Launch of ‘The Mansion House and the Irish Revolution/Teach an Ardmhéara agus Réabhlóid na hÉireann’

The Lord Mayor of Dublin, Nial Ring, will launch an important book about the Mansion House in the Oak Room on Thursday 11 April at 6.00 p.m.  ‘The Mansion House and the Irish Revolution/Teach an Ardmhéara agus Réabhlóid na hÉireann’ is a bi-lingual history by Mícheál Mac Donncha and reveals the important place that the mayoral residence had during this transformative period between 1912 and 1923.

The author notes: ‘Having researched this book I realised that the Mansion House was even more central to the events of 1912 to 1923 than I had suspected. And it was seen as such at the time. People looked to it as a place where debate took place and ideas and leadership emerged. For example, I had not been aware that, in common with many ordinary homes throughout Ireland, the Mansion House was raided and damaged on several occasions by British crown forces during the War of Independence.’

That the First Dáil held its inaugural meeting in the Round Room on 21 January 1919 is well-known but so many more significant events also took place in the Mansion House.  When the Irish political prisoners were released in 1917 it was to the Mansion House that they marched; in 1918 the Mansion House was the centre of resistance to the British Government’s attempt to force conscription on Ireland; and the Truce between the IRA and the British forces, which ended the War of Independence in July 1921, was signed in the Mansion House.  And supporting this was the low-key figure of Laurence O’Neill, an independent nationalist and Lord Mayor of Dublin from 1917 to 1924, whose strategy of supporting the cause of Irish freedom, while still keeping an eye on Dublin Castle, enabled the mayoral residence to house so many republican events.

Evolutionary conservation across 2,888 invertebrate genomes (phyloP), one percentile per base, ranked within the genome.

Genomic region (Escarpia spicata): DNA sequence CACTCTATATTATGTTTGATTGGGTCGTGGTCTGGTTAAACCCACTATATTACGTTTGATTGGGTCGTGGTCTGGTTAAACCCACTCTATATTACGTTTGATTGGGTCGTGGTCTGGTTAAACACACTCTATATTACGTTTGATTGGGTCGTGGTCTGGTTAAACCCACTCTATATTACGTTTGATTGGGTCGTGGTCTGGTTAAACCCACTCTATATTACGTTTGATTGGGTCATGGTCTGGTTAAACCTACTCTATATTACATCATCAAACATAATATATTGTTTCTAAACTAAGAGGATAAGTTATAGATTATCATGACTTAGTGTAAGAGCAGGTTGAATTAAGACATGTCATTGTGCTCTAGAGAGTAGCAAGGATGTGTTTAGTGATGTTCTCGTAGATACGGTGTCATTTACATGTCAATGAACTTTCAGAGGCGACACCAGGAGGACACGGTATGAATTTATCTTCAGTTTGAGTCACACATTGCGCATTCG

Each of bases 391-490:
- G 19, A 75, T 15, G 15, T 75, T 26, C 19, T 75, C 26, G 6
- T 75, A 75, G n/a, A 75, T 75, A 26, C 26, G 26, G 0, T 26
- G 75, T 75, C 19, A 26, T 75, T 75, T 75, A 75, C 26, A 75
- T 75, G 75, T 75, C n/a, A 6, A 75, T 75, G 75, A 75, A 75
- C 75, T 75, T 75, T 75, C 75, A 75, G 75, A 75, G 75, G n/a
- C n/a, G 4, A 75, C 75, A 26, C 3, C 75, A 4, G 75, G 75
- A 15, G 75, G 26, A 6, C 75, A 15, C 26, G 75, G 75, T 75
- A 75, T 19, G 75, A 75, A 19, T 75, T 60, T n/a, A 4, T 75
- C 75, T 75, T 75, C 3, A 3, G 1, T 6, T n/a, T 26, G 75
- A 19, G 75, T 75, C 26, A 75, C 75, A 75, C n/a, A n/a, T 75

The Lord Mayor is impressed by a quotation from Laurence O’Neill, who was speaking in the Mansion House in 1918:

‘We are in the freest spot upon earth and from time to time there met within the portals of the Mansion House people of different degrees – socially, politically and perhaps morally. Indeed, on the flag outside might be inscribed the legend that the Mansion House is ‘the Home of Civil and Religious Liberty.’

 

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